Inherent Flaws in Sports Nielsen Ratings

Not exactly a shocking headline, but with the playoffs bringing TV ratings to the forefront it’s relevant. Every news outlet that reports TV ratings for sports events documents both the rating and number of viewers, usually adding the annual change in each number.

Maybe it’s a pet peeve of mine, or I’m making too big a deal of it, however the annual change in the number of viewers is a biased statistic that often masks poor ratings. The Nielsen rating is based on the percent of TV households that are tuned in, a relative measure, while the number of viewers is an absolute measure.

While the viewership number includes households with more than one viewer, the number of Nielsen TV households has grown slightly year over year, which will inherently boost the viewership number. I’m admittedly making a few assumptions here, as I’m not intimately familiar with the intricacies of the Nielsen process. Looking at the year over year ratings and viewership numbers, the only explanations are: more TV households, a change in viewership patterns, and/or change in Nielsen’s viewership calculation.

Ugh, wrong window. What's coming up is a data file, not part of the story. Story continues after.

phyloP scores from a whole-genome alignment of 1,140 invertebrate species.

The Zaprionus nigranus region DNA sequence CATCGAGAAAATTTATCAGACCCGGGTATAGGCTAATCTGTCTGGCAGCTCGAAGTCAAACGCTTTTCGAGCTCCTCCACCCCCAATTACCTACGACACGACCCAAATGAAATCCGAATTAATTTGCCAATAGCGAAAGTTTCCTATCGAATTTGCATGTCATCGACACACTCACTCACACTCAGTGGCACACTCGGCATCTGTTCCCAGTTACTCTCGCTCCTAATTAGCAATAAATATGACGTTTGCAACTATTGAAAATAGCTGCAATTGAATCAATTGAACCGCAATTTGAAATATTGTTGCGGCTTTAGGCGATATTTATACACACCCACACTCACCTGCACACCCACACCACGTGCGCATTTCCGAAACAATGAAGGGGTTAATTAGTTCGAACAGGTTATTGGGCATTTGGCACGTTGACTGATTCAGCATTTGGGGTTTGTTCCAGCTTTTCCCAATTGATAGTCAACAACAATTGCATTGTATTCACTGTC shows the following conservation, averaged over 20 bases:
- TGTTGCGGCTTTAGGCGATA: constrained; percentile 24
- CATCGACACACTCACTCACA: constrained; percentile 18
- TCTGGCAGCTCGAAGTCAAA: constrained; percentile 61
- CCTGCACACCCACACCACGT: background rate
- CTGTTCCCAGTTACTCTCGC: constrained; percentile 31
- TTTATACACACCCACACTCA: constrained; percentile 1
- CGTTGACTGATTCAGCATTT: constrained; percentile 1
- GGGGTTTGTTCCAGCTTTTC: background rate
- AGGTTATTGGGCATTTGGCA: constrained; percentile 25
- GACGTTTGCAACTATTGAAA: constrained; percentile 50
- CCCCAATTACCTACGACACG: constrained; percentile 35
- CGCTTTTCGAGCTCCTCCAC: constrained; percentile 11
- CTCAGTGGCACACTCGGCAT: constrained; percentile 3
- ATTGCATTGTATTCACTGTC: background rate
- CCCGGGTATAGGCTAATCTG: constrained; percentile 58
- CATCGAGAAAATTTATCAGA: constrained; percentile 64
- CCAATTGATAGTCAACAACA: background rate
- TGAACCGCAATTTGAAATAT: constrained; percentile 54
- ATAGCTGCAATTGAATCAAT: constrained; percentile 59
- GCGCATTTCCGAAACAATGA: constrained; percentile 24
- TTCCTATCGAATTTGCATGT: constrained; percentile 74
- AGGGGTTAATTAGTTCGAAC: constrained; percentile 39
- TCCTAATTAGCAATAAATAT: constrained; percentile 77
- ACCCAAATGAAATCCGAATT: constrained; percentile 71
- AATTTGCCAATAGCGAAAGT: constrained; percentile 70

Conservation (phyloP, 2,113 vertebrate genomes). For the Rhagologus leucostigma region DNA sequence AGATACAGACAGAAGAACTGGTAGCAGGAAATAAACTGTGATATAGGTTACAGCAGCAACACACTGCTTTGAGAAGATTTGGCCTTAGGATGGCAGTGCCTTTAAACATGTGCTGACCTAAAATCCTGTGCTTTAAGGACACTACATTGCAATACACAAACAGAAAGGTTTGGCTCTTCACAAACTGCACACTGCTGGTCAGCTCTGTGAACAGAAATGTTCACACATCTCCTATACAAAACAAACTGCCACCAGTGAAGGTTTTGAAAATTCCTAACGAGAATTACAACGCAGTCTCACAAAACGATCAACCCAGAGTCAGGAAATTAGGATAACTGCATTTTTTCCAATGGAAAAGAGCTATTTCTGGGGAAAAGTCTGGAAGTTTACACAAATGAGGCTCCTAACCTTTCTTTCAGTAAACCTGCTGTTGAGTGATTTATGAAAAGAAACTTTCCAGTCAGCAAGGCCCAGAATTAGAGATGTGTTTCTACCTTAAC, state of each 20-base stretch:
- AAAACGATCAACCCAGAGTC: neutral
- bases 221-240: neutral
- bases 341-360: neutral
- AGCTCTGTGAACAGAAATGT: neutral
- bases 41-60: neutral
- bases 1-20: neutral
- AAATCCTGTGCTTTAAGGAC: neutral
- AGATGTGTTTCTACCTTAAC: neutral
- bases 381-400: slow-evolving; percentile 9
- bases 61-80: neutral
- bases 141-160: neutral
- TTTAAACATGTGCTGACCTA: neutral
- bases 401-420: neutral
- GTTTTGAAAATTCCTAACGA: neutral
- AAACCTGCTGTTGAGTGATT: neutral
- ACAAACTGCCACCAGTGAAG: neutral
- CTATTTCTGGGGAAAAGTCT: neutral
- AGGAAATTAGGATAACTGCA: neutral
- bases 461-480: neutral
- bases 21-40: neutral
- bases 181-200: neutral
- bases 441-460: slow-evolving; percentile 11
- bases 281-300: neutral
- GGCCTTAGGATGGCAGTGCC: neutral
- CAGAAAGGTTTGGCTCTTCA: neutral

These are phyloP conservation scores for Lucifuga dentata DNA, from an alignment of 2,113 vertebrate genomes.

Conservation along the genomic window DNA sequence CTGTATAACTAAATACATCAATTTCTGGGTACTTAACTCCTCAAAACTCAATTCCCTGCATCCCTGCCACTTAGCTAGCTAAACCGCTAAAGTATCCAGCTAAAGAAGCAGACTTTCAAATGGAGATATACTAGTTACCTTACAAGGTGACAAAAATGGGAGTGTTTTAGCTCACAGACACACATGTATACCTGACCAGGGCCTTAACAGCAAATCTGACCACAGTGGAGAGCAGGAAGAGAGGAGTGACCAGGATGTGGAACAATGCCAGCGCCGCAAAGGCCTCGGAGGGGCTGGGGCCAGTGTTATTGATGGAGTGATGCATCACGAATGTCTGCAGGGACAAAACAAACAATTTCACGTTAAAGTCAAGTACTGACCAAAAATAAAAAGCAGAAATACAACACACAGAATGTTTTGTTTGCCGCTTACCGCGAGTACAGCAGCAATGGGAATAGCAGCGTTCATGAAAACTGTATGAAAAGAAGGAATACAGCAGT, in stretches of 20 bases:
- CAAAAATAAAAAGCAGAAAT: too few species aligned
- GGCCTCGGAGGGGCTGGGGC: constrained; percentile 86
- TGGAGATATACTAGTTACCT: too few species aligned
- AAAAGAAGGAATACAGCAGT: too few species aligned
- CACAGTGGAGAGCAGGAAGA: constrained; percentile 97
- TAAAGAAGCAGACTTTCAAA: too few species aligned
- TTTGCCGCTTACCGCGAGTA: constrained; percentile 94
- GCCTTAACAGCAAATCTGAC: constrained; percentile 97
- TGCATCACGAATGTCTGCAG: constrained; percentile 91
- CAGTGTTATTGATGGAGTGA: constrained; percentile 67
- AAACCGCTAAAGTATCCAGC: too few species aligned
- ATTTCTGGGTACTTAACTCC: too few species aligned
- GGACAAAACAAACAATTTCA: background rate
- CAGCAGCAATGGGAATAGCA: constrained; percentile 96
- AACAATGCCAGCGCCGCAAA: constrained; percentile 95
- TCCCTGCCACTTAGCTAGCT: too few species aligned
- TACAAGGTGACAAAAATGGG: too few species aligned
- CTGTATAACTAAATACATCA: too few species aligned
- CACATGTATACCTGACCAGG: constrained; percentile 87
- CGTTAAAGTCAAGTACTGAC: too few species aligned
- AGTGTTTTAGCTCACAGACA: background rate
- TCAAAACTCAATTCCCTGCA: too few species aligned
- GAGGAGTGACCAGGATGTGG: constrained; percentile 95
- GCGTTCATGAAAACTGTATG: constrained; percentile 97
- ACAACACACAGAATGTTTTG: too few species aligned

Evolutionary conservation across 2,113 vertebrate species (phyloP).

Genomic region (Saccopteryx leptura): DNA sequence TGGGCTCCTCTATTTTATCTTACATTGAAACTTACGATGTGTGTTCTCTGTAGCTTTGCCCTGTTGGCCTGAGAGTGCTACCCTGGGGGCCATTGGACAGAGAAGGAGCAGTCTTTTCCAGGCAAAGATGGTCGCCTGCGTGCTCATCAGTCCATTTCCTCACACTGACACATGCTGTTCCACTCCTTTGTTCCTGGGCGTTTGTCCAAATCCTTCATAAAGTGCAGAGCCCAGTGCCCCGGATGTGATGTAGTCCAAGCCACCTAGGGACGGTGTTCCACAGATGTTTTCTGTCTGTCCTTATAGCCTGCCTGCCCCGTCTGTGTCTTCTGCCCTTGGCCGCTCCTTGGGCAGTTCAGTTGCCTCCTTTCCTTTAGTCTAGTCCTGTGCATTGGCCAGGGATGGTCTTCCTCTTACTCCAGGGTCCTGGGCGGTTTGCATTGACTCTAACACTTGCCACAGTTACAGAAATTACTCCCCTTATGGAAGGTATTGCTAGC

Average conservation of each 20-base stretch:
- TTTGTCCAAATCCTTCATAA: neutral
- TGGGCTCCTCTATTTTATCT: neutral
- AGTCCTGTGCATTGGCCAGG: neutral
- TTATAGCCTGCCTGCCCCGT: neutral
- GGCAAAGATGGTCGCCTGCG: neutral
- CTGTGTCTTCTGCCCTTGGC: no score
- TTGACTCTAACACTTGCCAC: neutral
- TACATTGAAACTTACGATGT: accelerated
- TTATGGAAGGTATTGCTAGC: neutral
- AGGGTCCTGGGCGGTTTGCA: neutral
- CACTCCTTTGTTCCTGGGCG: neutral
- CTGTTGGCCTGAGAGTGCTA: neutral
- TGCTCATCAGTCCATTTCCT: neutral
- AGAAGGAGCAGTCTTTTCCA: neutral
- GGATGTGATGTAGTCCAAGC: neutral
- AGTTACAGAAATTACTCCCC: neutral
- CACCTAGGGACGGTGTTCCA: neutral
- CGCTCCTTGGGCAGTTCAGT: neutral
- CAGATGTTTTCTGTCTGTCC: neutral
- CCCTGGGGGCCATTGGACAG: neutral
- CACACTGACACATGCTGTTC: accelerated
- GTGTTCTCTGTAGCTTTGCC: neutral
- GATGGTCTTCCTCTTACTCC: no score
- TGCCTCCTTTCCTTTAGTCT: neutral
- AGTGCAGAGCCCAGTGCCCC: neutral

In any of the above cases, the total viewer number is not a good year over year indicator because it ignores the relative changes in the system. A better metric is share – the percent of TV households watching TV at the time that are viewing a program. Though programming faces different competition each year, its a better indicator of what the population is watching.

With all the inherent flaws of the Nielsen sampling process that the media industry has come to accept – for the time being, at least – harping on this point may not be worth it. But when ratings are decreasing and every story at there makes a point to mention that viewership is flat or viewership is up, the stat must be taken with a grain of salt. The lesson – some sports are struggling on TV more than they lead on.

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